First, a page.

Camel question...

Rick Toomey toomey at denr1.igis.uiuc.edu
Fri May 20 12:53:44 EST 1994


eang95 at castle.ed.ac.uk (J R Small) writes:

>
>NO: Camels are artiodactyls because they have two toes, etc. Does anyone
>have any ideas  why this kind of 'footware' may be of selective advantage
>to these kinds of animals?
>
>R. Small
>
>

Actually, the thing that makes camels artiodactyls is a more recent
common ancestry with pigs, deer, cows, hippos, giraffes, and 
peccaries than with any other living vertebrates.  (This 
would be a phylogenetic definition of Artiodactyla).

If this definition is used, one of the shared derived features
uniting Artiodactyla would be a mesaxonic foot (the axis passing
between digits 3 and 4).  Other characters would be a characteristic
shape of the astragalus (one of the ankle bones), digestive
system modifications, and a host of other soft anatomy characters.

The mesaxonic foot tends to lead to animals with 2 or 4 toes;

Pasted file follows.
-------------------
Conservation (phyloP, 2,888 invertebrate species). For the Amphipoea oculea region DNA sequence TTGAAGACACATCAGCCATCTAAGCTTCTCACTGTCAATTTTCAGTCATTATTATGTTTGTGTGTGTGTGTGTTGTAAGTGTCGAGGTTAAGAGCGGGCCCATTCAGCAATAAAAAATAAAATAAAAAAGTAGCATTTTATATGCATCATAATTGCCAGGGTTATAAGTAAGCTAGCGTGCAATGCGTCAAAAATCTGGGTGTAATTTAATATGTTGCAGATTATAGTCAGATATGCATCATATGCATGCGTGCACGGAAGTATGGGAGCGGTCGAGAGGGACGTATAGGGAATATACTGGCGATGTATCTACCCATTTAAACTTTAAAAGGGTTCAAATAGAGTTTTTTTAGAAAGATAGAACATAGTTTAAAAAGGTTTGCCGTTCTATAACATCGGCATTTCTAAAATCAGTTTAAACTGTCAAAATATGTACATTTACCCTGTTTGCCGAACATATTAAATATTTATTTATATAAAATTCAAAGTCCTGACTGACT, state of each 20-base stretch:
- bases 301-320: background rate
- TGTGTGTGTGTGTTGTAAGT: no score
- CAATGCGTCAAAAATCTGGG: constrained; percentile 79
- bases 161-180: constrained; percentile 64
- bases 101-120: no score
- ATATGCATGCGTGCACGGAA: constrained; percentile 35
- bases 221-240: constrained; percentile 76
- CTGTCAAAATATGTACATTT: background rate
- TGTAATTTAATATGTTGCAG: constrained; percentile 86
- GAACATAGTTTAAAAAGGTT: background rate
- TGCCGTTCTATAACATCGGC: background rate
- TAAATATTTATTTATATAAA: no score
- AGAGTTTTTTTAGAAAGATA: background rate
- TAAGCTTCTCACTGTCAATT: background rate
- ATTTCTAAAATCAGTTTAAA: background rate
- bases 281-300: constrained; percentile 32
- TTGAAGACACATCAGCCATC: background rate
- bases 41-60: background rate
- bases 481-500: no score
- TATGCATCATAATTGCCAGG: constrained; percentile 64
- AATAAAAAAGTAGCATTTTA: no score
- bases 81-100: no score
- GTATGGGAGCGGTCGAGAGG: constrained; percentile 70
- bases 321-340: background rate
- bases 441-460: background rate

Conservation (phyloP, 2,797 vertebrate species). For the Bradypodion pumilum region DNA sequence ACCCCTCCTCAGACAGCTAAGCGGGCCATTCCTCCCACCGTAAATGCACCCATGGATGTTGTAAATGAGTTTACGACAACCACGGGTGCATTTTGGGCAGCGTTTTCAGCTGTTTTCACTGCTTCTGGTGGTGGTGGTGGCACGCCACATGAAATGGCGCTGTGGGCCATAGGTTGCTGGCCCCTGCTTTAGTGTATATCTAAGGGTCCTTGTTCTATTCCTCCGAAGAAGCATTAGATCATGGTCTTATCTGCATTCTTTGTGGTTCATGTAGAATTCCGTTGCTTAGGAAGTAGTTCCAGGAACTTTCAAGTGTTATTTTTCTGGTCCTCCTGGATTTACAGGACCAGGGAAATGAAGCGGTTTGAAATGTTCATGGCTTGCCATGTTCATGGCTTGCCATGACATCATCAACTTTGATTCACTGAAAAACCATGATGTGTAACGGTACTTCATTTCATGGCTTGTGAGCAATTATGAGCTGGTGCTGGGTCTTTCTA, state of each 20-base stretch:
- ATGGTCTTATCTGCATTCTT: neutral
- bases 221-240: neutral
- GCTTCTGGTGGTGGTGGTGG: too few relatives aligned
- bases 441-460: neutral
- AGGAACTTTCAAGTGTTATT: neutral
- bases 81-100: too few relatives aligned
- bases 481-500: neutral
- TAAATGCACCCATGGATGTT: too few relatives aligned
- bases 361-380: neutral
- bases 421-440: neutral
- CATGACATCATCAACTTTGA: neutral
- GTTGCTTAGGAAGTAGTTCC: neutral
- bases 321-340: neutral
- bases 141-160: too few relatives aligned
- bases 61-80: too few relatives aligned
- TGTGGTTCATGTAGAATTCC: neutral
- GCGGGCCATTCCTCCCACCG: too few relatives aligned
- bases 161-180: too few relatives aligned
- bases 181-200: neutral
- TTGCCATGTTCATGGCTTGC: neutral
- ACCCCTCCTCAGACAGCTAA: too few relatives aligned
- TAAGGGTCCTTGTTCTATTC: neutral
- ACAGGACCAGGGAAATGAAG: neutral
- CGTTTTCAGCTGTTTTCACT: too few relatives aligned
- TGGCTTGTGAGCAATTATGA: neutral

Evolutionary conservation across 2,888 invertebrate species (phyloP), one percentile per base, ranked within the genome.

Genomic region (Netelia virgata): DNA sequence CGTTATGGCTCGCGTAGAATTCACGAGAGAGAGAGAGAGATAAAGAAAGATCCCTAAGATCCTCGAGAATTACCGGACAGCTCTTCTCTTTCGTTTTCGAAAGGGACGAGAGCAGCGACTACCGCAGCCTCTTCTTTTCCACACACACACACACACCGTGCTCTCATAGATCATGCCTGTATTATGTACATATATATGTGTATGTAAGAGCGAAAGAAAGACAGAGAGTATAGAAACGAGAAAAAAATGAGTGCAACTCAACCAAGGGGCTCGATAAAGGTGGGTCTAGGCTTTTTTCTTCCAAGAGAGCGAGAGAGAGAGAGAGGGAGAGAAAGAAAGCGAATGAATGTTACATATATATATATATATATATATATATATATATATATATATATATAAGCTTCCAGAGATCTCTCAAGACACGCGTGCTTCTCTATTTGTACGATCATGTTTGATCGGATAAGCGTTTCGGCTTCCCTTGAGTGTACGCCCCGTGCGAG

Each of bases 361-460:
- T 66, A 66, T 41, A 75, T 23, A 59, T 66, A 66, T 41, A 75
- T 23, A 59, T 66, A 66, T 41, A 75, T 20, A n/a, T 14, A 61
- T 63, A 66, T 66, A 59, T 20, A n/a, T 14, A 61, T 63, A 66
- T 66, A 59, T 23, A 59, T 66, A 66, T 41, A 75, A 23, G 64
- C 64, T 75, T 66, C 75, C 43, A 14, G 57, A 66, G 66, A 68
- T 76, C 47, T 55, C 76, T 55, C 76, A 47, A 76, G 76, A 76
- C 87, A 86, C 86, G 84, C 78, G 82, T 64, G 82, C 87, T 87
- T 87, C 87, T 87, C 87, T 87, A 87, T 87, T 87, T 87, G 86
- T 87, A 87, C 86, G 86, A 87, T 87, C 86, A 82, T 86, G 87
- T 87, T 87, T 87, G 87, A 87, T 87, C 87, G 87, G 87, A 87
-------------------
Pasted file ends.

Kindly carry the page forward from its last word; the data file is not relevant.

however, it does vary considerably: 

                2: Camels, deer, cows sheep
                3: peccaries (hind foot)
                4: peccaries (hind foot), pigs, hippos
                5: some fossil forms

Perissodactyls also have varying numbers of toes
                1: living horses
                3: rhinos (hind foot) tapir (rear foot)
                3-4: rhinos (front foot)
          
For this reason it is not possible to identify something as
an artiodactyl based on the number of toes.

Rick Toomey
Illinois State Museum
toomey at museum.state.il.us


Rick Toomey



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